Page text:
Plato’s Republic probably one of the titular titles anyone thinks of when they contemplate ancient philosophy—and for good reason. Unlike contemporaries such as Zeno and Aristotle, Plato’s theories of forms and intense commitment to a political meritocracy still have meaning and application, even over two thousand years after they were written. And unlike even more “modern” philosophers like Kant or Mill, Plato’s political and ethical theories are startlingly modern and mostly devoid of unsavory biases like apologetics for colonialism or musings on the inherent inferiority of the female sex. Plato’s Republic is a masterwork of epistemology, metaphysics, ethics, and political philosophy. Any inspiring philosopher really ought to have this title under his or her belt—not only for posterity, but also because it truly is good enough to stand the test of the millennia solely on its own merits.— Jennie
An authoritative new translation of Plato's foundational work of Western philosophy
The Republic is Plato's masterwork. It was written 2,400 years ago and remains one of the most widely read books in the world, famous for both the richness of its ideas and the virtuosity of its writing. Presented as a dialogue between Plato's teacher Socrates and various interlocutors, it is an exhortation to study philosophy, inviting its readers to reflect on the choices we must make if we are to live the best life available to us. This complex, dynamic work creates a picture of an ideal society governed not money, power, or fame, but by philosophy, wisdom, and justice.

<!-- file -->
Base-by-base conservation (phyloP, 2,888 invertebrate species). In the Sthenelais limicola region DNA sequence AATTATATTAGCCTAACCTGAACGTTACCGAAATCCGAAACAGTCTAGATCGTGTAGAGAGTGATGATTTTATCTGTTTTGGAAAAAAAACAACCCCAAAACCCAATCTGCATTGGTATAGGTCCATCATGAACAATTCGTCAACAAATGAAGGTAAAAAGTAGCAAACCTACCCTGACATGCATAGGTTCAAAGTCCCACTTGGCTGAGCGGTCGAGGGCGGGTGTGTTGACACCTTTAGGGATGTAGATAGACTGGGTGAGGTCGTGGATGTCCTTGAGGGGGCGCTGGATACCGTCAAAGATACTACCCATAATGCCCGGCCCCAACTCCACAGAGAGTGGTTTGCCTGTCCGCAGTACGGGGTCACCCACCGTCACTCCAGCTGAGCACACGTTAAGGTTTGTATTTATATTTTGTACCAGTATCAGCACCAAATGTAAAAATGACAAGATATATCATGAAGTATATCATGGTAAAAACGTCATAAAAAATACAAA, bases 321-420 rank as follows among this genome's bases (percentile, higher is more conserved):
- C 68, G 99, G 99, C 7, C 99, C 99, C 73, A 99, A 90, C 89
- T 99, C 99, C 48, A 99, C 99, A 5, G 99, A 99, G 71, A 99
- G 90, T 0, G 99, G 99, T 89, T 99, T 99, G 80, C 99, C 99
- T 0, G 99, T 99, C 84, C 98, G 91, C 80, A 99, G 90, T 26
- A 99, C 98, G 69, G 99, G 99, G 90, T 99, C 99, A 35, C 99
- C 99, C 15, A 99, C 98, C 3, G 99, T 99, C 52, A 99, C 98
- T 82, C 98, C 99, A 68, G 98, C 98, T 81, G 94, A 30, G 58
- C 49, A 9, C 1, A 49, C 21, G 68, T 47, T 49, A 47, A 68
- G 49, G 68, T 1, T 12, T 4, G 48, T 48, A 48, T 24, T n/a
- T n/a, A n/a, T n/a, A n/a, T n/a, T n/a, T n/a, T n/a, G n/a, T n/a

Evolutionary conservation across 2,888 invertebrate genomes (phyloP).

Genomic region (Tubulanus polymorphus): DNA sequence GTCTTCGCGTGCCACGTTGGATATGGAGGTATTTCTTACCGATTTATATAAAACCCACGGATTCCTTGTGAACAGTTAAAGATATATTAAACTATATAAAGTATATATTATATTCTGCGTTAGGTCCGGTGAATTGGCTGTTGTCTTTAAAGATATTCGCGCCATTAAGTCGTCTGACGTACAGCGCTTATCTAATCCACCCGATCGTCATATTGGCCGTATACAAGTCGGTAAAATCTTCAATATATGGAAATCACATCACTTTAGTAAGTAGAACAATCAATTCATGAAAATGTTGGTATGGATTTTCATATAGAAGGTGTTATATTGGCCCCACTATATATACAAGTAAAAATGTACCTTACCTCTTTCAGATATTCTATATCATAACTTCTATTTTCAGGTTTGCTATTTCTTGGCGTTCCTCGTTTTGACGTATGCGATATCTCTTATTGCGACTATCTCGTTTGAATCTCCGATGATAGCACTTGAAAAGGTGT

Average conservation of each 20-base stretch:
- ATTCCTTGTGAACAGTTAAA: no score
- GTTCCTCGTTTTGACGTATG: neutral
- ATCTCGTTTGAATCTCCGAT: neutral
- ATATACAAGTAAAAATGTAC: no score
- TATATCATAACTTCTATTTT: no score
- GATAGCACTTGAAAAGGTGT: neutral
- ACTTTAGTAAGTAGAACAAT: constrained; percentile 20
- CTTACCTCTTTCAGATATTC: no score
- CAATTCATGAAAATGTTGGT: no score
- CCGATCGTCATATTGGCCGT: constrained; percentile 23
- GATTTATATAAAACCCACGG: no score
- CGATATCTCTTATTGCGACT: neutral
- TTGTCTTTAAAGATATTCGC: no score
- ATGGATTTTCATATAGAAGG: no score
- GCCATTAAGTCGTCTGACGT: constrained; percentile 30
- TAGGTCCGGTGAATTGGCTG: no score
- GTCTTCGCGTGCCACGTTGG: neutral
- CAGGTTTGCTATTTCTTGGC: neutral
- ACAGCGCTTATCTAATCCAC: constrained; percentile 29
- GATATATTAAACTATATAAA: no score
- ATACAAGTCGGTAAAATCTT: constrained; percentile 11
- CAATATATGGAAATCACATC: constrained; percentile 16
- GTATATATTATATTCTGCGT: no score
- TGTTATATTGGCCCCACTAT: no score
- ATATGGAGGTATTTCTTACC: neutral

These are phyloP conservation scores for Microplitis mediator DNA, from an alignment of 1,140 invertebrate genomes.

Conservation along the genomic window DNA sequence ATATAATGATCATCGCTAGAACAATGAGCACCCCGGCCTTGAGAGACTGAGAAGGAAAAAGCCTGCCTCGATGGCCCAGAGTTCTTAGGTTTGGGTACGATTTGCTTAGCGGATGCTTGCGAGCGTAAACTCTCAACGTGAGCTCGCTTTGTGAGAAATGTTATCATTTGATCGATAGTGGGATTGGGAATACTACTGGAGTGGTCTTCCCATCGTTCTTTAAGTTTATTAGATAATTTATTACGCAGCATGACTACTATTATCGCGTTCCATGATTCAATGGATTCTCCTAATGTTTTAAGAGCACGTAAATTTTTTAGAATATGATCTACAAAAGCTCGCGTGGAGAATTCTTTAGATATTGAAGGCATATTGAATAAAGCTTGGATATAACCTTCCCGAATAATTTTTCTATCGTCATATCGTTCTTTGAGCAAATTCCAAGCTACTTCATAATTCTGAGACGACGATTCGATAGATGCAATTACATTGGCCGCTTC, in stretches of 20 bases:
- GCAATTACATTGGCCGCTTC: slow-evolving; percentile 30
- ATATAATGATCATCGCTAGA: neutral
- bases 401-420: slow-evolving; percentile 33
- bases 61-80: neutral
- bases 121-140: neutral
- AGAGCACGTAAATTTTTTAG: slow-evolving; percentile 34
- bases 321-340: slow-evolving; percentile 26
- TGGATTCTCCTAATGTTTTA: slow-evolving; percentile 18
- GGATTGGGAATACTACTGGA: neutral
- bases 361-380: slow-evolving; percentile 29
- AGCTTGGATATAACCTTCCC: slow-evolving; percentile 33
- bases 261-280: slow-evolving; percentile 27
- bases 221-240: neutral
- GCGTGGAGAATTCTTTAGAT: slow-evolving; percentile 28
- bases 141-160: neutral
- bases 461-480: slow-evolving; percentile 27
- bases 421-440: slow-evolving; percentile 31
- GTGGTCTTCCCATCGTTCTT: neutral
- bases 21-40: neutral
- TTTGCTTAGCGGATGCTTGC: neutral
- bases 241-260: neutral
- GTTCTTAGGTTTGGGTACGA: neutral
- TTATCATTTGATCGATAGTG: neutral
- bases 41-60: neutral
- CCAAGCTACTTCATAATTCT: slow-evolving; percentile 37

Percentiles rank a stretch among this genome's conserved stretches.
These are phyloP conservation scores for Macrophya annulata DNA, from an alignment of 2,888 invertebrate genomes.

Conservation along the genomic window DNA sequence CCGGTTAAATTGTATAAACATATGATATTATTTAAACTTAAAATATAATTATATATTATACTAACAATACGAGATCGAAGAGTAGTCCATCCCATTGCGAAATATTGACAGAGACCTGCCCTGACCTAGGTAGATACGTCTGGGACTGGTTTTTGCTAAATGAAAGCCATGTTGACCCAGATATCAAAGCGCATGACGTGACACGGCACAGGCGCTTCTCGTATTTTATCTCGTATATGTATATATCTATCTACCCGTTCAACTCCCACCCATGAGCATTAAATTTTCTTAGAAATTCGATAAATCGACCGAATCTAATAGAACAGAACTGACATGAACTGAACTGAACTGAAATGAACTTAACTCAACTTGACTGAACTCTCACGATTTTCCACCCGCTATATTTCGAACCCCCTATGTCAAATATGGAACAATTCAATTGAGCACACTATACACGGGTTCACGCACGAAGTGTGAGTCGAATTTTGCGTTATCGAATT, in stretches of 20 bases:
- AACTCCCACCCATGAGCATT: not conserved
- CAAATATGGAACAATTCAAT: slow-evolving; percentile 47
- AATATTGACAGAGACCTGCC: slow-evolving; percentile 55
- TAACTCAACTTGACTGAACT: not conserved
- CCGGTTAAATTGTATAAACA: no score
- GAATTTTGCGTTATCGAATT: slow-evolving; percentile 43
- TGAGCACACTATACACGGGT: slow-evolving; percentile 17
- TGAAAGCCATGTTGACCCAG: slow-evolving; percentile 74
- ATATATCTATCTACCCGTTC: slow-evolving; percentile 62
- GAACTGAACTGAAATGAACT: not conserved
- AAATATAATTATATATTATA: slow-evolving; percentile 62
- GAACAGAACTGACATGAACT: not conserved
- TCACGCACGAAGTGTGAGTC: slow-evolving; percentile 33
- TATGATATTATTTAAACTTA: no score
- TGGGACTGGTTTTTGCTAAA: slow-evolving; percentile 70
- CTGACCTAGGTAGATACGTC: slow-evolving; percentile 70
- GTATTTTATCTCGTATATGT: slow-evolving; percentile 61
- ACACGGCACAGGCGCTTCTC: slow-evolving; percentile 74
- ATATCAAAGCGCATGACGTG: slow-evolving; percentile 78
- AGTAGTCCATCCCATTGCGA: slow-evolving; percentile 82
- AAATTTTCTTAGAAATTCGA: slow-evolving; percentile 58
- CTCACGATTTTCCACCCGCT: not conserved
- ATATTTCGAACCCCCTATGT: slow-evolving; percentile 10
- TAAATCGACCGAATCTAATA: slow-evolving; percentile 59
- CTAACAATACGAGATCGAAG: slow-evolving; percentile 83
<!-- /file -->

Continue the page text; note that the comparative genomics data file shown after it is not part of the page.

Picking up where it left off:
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About the Author
Plato (c. 427–347 BC) founded the Academy in Athens, the prototype of all Western universities, and wrote more than twenty philosophical dialogues.
Christopher Rowe is a professor of Greek at Durham University, England.
"Must we not acknowledge...that in each of us there are the same principles and habits which there are in the State; and that from the individual they pass into the State?"
What does it mean to be good? What enables us to distinguish right from wrong? And how should human virtues be translated into a just society? These are the questions that Plato sought to answer in this monumental work of moral and political philosophy, a book surpassed only by the Bible in its formative influence on two thousand years of Western thought.
In the course of its tautly reasoned Socratic dialogues, The Republic accomplishes nothing less than an anatomy of the soul and an exhaustive description of a State that both mirrors and enforces the soul's ideal harmony. The resulting text is at once mystical and elegantly logical and may be read as a template for the societies in which most of us live today.
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